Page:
Stronger dollar is a bad omen

Ole Hansen, Head of Commodity Strategy at the Dutch Saxo Bank expects a permanent gold rally. In the interview he gave to he talks about how government bonds are becoming more and more risky, and that the approaching return increases will cause significant losses to long-term investors. The legendary security of bonds may end, but the situation is better on share markets – at least as for dividend-paying securities of large and stable companies. We cannot expect a substantial economic growth in 2017; it is more likely that we will have to face recession – something our interviewee holds the appreciating dollar responsible for.

Péter Zentai: Do you agree that the interventions by central banks will live up to their expectations and there will be a stable worldwide economic growth?
Ole Hansen:
I think there are more signs that should cause us worry. The most problematic case – which is connected to easing by central banks – is the global bond market bubble, which will cause extreme troubles for investors once it bursts. The consequences are unpredictable.

Fed will certainly increase interest-rate after the presidential elections…
This is what they have been indicating in their statements. By doing so – intentionally or not – it strengthens the dollar. However, a stronger dollar hurts world economy. Its appreciation only causes enormous problems for emerging, and primarily raw material producer economies that are dependent on it: foreign exchange depreciates, import, which is so essential for them becomes more expensive, and their debt in mainly US dollar keeps growing.
American central banks will not be able to stop this in the near future.
The problems of emerging countries spill over to the developed world and will worsen the situation of big western and Japanese banks, which even now can barely operate in a world lacking interest-rates.

What shall we hold onto in 2017?
Central banks have run out of munitions; further quantitative easing would not make any sense. They did everything they could to somewhat recover the economy. However, they did not really succeed; there is no significant and stable growth.
From next year – according to the expectations of central banks – it is up to politics and governments to apply fiscal stimulants, contribution rationalisations, and tax reliefs. These measures, however, have been stopped by numerous geopolitical and domestic issues, and could lead to internal and external indebtedness, while banks that are required for lending are in a quite bad situation.

What assets do you recommend to investors?
We have to address that long-term investors have appeared on gold, silver, and noble metal markets in general.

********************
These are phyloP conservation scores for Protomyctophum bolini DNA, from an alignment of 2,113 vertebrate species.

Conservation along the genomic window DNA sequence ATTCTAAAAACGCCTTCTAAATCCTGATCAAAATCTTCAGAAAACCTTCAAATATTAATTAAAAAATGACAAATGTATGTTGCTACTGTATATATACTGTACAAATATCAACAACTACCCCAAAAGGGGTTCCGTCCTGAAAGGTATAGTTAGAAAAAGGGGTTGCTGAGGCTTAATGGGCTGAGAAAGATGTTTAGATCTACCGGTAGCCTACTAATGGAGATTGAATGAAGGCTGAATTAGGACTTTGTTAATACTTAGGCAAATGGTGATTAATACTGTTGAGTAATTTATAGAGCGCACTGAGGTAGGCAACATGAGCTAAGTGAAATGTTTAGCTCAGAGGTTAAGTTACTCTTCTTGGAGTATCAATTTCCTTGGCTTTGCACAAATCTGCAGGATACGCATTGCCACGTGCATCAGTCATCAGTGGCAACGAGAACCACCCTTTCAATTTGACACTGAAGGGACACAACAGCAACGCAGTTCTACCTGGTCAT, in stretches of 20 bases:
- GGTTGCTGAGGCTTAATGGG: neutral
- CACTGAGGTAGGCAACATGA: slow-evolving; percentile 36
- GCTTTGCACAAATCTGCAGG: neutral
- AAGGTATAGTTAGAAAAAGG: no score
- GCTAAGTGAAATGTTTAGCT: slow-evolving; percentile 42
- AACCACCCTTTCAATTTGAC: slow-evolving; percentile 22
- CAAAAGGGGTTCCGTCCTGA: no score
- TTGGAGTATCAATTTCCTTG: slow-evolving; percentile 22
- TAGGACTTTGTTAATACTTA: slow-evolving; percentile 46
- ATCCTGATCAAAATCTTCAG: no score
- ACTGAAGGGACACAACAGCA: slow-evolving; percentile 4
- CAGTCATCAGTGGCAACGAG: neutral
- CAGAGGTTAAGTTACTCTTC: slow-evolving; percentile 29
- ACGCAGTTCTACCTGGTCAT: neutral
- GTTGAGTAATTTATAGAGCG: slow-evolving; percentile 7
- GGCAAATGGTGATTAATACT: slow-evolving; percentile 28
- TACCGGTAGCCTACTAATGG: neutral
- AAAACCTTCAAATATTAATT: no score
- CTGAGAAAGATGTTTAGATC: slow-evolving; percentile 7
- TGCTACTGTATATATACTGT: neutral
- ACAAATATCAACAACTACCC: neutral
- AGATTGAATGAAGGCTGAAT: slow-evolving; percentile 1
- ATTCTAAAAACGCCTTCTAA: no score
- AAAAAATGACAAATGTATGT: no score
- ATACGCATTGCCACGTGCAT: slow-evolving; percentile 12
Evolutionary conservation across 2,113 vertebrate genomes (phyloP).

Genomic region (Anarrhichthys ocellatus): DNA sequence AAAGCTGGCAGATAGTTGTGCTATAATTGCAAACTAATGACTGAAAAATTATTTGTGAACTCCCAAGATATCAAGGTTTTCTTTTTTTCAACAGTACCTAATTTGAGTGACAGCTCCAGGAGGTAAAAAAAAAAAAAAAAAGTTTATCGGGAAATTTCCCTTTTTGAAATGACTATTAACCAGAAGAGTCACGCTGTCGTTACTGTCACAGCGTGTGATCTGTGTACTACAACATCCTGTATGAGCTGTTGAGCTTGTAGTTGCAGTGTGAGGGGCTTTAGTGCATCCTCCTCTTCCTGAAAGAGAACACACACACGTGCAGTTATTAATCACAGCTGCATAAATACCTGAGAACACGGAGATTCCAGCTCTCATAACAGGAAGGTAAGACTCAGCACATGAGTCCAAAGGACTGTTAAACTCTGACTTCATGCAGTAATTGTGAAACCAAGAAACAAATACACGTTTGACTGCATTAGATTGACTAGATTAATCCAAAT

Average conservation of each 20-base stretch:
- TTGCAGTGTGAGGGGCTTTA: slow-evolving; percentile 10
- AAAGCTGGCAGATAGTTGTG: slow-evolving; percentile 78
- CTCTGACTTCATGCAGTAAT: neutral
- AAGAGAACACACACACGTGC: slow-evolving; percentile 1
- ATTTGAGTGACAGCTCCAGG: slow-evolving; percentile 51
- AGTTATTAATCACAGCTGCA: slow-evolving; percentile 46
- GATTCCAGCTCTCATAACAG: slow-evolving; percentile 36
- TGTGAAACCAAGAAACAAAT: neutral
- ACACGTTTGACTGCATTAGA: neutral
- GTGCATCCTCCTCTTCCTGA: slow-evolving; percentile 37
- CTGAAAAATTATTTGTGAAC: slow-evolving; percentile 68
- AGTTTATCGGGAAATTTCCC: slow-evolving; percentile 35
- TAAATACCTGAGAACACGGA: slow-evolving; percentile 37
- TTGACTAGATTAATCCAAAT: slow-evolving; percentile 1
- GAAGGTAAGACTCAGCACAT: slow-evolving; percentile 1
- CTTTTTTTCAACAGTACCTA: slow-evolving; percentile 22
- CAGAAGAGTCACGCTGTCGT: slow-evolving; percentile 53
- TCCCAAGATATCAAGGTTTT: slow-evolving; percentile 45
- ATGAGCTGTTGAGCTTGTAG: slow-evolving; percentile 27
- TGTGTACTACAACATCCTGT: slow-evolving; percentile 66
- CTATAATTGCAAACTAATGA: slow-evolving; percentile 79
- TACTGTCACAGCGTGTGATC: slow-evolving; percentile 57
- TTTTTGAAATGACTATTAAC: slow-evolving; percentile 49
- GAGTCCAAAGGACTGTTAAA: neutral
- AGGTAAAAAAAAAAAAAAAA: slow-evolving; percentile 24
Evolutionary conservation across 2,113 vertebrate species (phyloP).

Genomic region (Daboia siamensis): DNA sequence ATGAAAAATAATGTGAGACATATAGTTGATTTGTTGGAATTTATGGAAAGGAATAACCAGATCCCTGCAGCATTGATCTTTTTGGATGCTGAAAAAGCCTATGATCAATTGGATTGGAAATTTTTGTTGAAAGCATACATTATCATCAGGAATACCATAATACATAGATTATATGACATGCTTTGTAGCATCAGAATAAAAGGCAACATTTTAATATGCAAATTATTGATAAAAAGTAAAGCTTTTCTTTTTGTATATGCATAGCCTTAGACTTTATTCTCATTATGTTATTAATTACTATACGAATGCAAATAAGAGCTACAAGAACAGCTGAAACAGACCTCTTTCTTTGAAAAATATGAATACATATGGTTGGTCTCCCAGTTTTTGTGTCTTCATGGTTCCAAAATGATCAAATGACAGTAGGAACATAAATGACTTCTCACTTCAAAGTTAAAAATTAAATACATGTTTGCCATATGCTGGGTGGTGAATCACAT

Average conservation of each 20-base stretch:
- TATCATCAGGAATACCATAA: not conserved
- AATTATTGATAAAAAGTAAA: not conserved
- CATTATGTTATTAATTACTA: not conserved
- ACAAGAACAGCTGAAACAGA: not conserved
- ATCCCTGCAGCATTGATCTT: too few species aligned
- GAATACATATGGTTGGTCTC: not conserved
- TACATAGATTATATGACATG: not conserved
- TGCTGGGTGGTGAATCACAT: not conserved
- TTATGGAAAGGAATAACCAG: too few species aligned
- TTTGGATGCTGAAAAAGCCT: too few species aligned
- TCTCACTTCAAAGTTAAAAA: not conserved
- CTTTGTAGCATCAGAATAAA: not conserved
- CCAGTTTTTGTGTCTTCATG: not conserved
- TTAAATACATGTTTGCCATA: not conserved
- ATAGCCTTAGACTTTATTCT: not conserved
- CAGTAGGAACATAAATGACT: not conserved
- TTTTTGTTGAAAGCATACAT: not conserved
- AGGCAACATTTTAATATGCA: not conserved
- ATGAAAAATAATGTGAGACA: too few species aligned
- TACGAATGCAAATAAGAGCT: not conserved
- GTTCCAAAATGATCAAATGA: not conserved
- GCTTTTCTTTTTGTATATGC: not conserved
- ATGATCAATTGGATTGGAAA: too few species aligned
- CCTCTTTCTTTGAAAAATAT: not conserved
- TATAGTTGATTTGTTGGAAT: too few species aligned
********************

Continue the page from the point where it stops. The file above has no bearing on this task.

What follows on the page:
It would be a mistake if one assumed that the gold rally has ended in May. It was a temporary stop due to technical issues; mainly the appreciation of the dollar hindered speculators. Now, the appreciation of noble metals is going to be a stable and permanent process, fuelled by geopolitical uncertainties, and the low chance for economic growth or higher interest-rates in the near future. It is an entirely different question that gold might not be a profiting investment with the appreciating dollar as a starting point. However, in depreciating foreign exchange, in euro or yuan, investments in noble metals will definitely pay off.

But there is a price hike on the world market of oil…
That has already ended. According to my prediction, the price of a barrel will be around 45-55 dollars in the next year, and in the coming weeks or months it could even drop to 40 dollars. Though, in two or three years’ time, we can indeed expect increased demand, which will push prices up to 60 dollars. However, at that level, American shale oil producers will enter and stabilize the market since they keep decreasing their production costs.

For the first time, Russia and leading OPEC member states show willingness to cooperate in freezing production levels, which has a clear price increasing effect…
This ‘deal’ proved to be quite short-lived. Saudi Arabia and Iran, just like in the past decades, still cannot row in the same boat: they are sworn enemies in every field. While there were grandiosely presented deals and arrangements, Libya and Nigeria entered the market with eight hundred thousand barrels a day of extra supply – and these two countries are soon going to double this quantity again. The daily oversupply is enormous. Russia – instead of taking measures to lower production costs – tries to pressure the market by freezing production, but this is not sustainable.
We shall say that oil prices will not increase in the near future.

So then it leaves gold only.
And shares – the single asset class that promises positive returns in case of companies that generate profit and distribute dividends to investors. While government bonds used to be the safest, now they are becoming one of the most uncertain assets. Nowadays, investors can find safeness – strangely – in stable companies’ shares.
Investors shall focus on shares, gold, and dollar in the next twelve months.

Original date of Hungarian publication: October 27, 2016